Xavier Leleu, MD, PhD
Dr. Leleu indicated no relevant conflicts of interest.
Mateos MV, Oriol A, Martínez-López J, et al. Bortezomib, melphalan, and prednisone versus bortezomib, thalidomide, and prednisone as induction therapy followed by maintenance treatment with bortezomib and thalidomide versus bortezomib and prednisone in elderly patients with untreated multiple myeloma: a randomised trial. Lancet Oncol. 2010;11:934-941.
The treatment of elderly patients with newly diagnosed symptomatic multiple myeloma has improved since the era of melphalan plus prednisone, the standard treatment for more than 30 years. Current regimens still include melphalan plus prednisone as a backbone for combination regimens that contain newer agents, such as bortezomib, lenalidomide, or thalidomide therapy. Despite remarkable response rates and survival benefits, none of these combinations has freed patients and physicians from the anxiety of various side effects. Aside from constipation and somnolence, thalidomide shares thromboembolic events and fatigue with lenalidomide, and peripheral neuropathy with bortezomib. Bortezomib is also marked by gastrointestinal symptoms, most notably diarrhea. In the VISTA study [Velcade as Initial Standard Therapy in Multiple Myeloma] that supported the approval of bortezomib in newly diagnosed elderly patients with multiple myeloma, grade 3 or worse peripheral neuropathy was described in 13 percent of patients and grade 3 or worse gastrointestinal symptoms in 19 percent.1 Still, patients must receive some kind of treatment without delay, since myeloma can rapidly lead to renal failure, bone lytic lesions and fracture, severe bone pain, and spinal cord compression, among other complications.
Mateos et al. from the Spanish Myeloma Group reported the results of a phase III trial in which 260 patients with untreated multiple myeloma, 65 years of age and older, were randomly assigned to receive six cycles of bortezomib plus melphalan and prednisone (VMP) or bortezomib plus thalidomide and prednisone (VTP) as induction therapy. The first cycle of bortezomib was given at maximum intensity per cycle (twice per week for six weeks) followed by five cycles of reduced intensity bortezomib (once per week for five weeks). Patients were then randomized to maintenance therapy.
This approach was associated with similar response rates and slightly better progression-free survival than VISTA, although the two approaches were never directly compared in a randomized study. More importantly, this approach was associated with a reduction in the incidence of grade 3 or worse peripheral neuropathy (8% of patients) and gastrointestinal symptoms (4%). The frequency of peripheral neuropathy might be further decreased if the dose of bortezomib was reduced to 1.0 mg/m². This study reported use of a novel and less intensive bortezomib-based treatment regimen with two objectives: to maintain efficacy and reduce toxic effects compared with the regimen used in VISTA.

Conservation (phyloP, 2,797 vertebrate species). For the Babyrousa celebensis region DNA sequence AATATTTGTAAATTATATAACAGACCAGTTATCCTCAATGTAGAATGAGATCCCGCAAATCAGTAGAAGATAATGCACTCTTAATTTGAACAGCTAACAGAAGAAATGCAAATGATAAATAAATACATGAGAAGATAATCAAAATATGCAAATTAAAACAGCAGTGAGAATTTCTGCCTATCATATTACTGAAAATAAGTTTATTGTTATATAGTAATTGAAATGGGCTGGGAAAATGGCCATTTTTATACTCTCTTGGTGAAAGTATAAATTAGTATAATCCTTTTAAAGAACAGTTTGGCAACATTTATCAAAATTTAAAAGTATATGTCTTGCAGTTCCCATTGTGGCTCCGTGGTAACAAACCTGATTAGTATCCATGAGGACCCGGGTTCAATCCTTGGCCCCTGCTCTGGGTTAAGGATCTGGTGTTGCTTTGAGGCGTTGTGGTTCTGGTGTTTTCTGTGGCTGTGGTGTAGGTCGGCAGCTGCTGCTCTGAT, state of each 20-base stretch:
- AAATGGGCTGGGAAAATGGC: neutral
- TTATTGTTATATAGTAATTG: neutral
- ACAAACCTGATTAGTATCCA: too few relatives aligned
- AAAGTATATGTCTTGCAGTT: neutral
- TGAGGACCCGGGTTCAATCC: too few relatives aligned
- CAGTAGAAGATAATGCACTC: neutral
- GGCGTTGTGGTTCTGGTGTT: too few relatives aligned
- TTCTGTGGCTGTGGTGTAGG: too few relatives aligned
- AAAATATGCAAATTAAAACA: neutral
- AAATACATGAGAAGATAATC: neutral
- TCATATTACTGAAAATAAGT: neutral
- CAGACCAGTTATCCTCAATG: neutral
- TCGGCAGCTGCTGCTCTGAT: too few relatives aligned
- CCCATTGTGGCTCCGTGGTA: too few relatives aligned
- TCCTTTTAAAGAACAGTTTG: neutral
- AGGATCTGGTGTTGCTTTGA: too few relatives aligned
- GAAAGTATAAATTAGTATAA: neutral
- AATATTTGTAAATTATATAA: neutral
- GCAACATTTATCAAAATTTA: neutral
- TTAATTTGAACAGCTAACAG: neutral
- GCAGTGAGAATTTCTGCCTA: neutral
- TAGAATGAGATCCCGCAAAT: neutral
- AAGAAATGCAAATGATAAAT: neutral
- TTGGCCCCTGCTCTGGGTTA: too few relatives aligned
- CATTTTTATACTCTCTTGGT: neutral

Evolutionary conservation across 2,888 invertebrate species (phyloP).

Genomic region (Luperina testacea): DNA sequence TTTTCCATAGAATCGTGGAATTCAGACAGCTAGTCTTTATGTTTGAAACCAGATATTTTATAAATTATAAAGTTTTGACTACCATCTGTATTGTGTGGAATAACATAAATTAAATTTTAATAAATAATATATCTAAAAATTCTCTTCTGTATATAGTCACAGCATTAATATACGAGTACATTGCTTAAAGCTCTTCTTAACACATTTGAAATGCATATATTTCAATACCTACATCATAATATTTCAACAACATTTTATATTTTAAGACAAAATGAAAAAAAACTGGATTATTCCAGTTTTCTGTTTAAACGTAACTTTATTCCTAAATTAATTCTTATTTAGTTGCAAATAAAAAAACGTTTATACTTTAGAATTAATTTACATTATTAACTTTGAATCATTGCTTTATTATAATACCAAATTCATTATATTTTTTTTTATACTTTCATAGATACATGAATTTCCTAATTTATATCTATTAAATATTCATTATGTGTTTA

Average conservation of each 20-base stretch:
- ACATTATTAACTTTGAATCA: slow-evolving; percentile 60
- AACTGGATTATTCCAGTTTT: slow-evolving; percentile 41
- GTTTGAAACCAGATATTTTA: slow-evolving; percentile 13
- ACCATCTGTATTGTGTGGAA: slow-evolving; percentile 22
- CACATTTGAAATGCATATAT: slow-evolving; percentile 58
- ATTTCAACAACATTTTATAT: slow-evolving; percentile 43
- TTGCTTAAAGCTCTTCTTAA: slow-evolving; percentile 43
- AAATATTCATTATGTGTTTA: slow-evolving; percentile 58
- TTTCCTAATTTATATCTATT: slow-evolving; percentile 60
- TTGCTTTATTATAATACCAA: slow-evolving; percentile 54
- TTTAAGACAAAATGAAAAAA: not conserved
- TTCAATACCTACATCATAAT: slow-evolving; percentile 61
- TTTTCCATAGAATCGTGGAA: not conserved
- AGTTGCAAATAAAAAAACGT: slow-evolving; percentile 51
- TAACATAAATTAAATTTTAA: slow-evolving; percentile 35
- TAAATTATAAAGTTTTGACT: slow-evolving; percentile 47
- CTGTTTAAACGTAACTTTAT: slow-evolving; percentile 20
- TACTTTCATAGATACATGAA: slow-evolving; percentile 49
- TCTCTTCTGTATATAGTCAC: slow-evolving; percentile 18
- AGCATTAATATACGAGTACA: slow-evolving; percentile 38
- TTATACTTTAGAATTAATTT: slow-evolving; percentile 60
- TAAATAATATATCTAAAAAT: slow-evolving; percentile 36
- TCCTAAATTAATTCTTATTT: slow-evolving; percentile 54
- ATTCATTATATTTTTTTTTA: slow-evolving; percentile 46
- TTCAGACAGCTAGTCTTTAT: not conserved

This study shows that bortezomib-based regimens using an intensive dosing schedule of bortezomib twice per week in the first cycle to obtain rapid debulking activity, followed by less intensive weekly dosing, are not only well-tolerated but are also an active approach for elderly populations. These changes could not only provide a more safe and convenient treatment for patients, but may also reduce early discontinuations, which eventually lead to decreased efficacy. In the present study, 28 infusions of bortezomib within 31 weeks were as good as 32 infusions within 24 weeks in the VISTA study. Similar results were confirmed in other studies published and ongoing. For example, low-dose dexamethasone was as good as high-dose dexamethasone because it was less toxic.2 The race to develop the most effective novel agents and to determine the most intensive regimens has escalated since 2000, and yet the most striking observation in recent years has been that “more is better” only in a less intensive manner in elderly patients with multiple myeloma.
- San Miguel JF, Schlag R, Khuageva NK, et al. Bortezomib plus melphalan and prednisone for initial treatment of multiple myeloma. N Engl J Med. 2008;359:906-917.
- Rajkumar SV, Jacobus S, Callander NS, et al. Lenalidomide plus high-dose dexamethasone versus lenalidomide plus low-dose dexamethasone as initial therapy for newly diagnosed multiple myeloma: an open-label randomised controlled trial. Lancet Oncol. 2010;11:29-37.